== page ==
It’s one thing to be a “poor but practical” hunter, and it’s another to be a cheapskate. The biggest mistake I see hunter make year after year is they rush out and buy the best gun and ammo and then totally skimp on optics. It absolutely doesn’t make sense, and, in fact, it’s downright foolish. People hate to hear it, but the best advice when shopping for a scope is to expect to expect to pay as much, if not more, for your rifle or shotgun scope than what you paid for the gun itself.
When it comes to scopes, quality comes with a high price tag mainly because good glass requires long curing times. The best scope glass takes months to cure. Also adding to the cost are the new high-tech coating processes. Although most manufacturers fully coat all glass surfaces, some do not. Before buying a scope, make sure all air-to-air glass surfaces of each lens are coated. This greatly enhances the scope’s ability to gather light and increase performance in low-light conditions. Technology has also brought us the new lens coatings that prevent a scope from fogging up or retaining moisture during cold, wet and/or humid weather.
The scope’s reticle (cross-hair) type is also important. Match it to how, when and where you hunt. A thin reticle is ideal for hunting midday. There are seemingly endless options, including flash-dot reticles that project a light beam to the scope’s aiming point and illuminated reticles that contrast sharply with the target.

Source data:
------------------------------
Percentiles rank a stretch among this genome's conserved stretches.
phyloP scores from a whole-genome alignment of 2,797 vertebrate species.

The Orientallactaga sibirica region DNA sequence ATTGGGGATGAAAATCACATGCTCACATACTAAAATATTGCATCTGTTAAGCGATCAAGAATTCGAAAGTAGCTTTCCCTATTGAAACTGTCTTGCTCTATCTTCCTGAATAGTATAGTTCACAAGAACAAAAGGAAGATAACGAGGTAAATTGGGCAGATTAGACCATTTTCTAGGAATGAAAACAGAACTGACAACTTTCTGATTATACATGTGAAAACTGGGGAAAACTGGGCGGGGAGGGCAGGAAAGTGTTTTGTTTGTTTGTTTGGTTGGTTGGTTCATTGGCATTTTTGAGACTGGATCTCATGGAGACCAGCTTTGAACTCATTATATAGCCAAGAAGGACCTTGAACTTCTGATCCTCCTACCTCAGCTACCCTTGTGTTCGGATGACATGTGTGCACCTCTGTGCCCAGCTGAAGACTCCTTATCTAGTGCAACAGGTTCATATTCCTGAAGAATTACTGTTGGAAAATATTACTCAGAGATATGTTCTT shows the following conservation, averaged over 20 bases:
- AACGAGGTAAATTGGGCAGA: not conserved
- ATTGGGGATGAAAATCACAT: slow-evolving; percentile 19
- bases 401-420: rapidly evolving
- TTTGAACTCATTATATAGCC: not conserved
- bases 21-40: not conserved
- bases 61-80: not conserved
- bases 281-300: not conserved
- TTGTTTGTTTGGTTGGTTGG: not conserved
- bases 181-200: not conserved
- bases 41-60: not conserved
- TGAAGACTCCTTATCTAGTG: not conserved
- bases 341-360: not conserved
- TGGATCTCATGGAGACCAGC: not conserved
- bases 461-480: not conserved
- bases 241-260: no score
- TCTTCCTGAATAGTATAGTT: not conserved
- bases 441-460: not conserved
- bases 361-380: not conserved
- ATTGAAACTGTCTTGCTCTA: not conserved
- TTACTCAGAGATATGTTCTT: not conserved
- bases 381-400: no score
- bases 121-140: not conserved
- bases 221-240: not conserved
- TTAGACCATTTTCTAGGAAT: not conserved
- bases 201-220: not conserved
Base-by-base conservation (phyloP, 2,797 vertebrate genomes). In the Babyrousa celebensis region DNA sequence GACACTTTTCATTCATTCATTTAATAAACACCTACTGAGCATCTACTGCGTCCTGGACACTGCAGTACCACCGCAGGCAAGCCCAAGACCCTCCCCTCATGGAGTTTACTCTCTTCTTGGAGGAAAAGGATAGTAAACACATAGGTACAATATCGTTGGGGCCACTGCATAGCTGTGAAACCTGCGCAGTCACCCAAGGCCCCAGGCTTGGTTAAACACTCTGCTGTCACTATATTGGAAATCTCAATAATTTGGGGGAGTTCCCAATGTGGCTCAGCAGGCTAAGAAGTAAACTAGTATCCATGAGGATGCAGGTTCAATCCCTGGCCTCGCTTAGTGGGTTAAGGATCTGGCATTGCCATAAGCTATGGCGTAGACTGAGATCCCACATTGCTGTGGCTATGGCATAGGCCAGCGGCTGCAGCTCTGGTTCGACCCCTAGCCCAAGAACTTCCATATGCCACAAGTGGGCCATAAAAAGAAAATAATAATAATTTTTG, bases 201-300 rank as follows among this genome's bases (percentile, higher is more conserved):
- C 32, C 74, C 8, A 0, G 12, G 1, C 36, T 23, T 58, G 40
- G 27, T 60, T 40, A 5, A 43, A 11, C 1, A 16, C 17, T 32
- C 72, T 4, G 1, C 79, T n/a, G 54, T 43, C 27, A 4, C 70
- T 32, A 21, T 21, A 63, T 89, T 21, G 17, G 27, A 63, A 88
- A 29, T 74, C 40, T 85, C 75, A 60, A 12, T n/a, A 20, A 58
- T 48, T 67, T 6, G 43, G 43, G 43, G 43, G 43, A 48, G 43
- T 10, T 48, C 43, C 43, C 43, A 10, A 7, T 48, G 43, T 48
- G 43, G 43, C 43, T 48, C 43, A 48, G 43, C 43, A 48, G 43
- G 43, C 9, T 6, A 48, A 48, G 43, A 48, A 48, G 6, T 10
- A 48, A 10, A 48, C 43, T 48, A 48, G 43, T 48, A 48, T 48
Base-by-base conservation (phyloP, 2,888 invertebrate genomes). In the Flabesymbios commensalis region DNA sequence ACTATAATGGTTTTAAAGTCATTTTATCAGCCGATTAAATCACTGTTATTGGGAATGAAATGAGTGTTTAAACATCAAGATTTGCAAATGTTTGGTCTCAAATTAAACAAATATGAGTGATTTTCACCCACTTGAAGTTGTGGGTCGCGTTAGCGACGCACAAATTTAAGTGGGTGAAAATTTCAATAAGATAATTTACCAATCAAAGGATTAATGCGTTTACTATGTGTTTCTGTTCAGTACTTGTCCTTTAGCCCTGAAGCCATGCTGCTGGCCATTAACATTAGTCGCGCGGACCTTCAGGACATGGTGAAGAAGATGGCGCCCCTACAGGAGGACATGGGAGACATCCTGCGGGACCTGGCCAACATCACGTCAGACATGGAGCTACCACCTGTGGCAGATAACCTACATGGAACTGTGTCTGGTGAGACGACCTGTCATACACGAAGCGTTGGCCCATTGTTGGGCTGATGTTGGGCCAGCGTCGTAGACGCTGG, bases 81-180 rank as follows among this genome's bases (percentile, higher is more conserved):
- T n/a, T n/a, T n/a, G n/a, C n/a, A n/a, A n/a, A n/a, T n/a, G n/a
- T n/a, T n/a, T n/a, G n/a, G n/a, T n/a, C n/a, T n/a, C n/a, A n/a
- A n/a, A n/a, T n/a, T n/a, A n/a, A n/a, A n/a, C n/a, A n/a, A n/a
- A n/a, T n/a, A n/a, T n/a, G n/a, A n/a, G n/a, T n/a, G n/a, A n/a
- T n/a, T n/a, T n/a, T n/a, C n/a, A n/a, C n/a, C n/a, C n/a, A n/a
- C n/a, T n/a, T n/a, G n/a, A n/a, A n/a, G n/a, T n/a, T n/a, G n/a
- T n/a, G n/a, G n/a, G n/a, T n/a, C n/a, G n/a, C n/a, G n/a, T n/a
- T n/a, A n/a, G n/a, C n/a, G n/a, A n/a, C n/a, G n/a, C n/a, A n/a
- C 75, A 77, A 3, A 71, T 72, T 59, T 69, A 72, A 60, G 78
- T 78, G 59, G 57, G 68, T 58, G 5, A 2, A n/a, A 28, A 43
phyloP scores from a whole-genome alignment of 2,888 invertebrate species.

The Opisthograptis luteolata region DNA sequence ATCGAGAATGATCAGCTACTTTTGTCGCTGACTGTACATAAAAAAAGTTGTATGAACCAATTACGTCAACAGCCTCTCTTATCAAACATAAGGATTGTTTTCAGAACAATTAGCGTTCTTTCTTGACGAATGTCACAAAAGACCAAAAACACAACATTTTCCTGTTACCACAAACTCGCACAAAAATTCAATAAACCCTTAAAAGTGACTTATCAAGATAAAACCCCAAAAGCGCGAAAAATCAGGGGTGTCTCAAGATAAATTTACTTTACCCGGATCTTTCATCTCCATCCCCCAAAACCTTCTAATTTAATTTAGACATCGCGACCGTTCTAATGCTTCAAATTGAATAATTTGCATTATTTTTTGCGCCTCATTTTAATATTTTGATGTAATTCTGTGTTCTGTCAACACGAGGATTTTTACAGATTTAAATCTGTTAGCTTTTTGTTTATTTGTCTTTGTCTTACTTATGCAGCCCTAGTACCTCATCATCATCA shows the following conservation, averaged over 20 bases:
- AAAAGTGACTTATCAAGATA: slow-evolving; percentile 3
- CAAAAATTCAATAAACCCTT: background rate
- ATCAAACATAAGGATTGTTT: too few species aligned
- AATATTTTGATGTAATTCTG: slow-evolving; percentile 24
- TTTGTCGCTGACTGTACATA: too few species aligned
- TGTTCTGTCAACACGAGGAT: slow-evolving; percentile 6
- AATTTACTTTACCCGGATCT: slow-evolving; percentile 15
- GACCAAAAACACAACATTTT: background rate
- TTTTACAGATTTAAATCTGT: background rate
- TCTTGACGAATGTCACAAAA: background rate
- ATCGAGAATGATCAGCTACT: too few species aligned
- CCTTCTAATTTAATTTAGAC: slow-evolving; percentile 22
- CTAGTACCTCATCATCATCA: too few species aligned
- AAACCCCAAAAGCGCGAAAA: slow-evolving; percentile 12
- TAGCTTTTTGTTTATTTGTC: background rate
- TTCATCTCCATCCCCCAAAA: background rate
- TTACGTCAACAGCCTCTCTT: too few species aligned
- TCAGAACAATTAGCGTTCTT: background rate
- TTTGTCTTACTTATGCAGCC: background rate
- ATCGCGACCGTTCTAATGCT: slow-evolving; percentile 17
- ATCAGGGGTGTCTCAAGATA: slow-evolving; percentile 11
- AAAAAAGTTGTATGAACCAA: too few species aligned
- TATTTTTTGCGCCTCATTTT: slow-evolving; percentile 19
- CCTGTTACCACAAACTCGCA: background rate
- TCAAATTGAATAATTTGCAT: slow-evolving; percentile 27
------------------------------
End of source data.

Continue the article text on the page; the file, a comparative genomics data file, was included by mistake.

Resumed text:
Scopes come in all shapes, sizes and price ranges. It’s important to remember that no single factor will make or break the way a scope works. What you want is a combination of good glass, solid construction, proper reticle and multi-lens coatings.
Fast Tracks to Becoming a Utilitarian
1. Keep bowhunting gear simple. Successful bowhunting relies more on a hunter’s hunting ability than it does on his gear. Go with quality, but stick with the basics – nothing more. Leave those stuffed backpacks at home and focus on how to get closer to deer.
2. Maintain a sharp edge. A $700 bow and a $10 carbon arrow are useless if you aren’t using a razor-sharp broadhead. If your mission is to kill a deer quickly, opt for a fixed-position broadhead that you can resharpen after every hunt. Sharp broadheads produce tremendous damage to a deer’s veins and arteries, causing massive bleeding and quick, humane kills.
3. Insist on quality. The old phrases, “garbage in, garbage out” and “you get what you pay for” certainly applies to hunting. You certainly don’t have to have everything in those mail-order catalogs, but don’t skimp on what matters most, and that list includes your bow, broadheads and arrows, and your gun, bullets and optics.
4. Pack a punch. A quality cartridge and proven bullet design is to gun-hunting what a sharp broadhead is to bowhunting. Leave the $2-per-box specials to the other guys and step up to winning combination for your gun.
5. Get out there and practice! Today’s high-tech age has brought us many conveniences for deer hunting. None of them are magic. You still need to learn how to shoot and how to perform under pressure to be consistently successful. Don’t make the mistake of waiting too long. Bow- and gun-hunting practice should begin in summer and continue throughout the season.
— Learn more about practical deer hunting in Dan Schmidt’s book Whitetail Wisdom.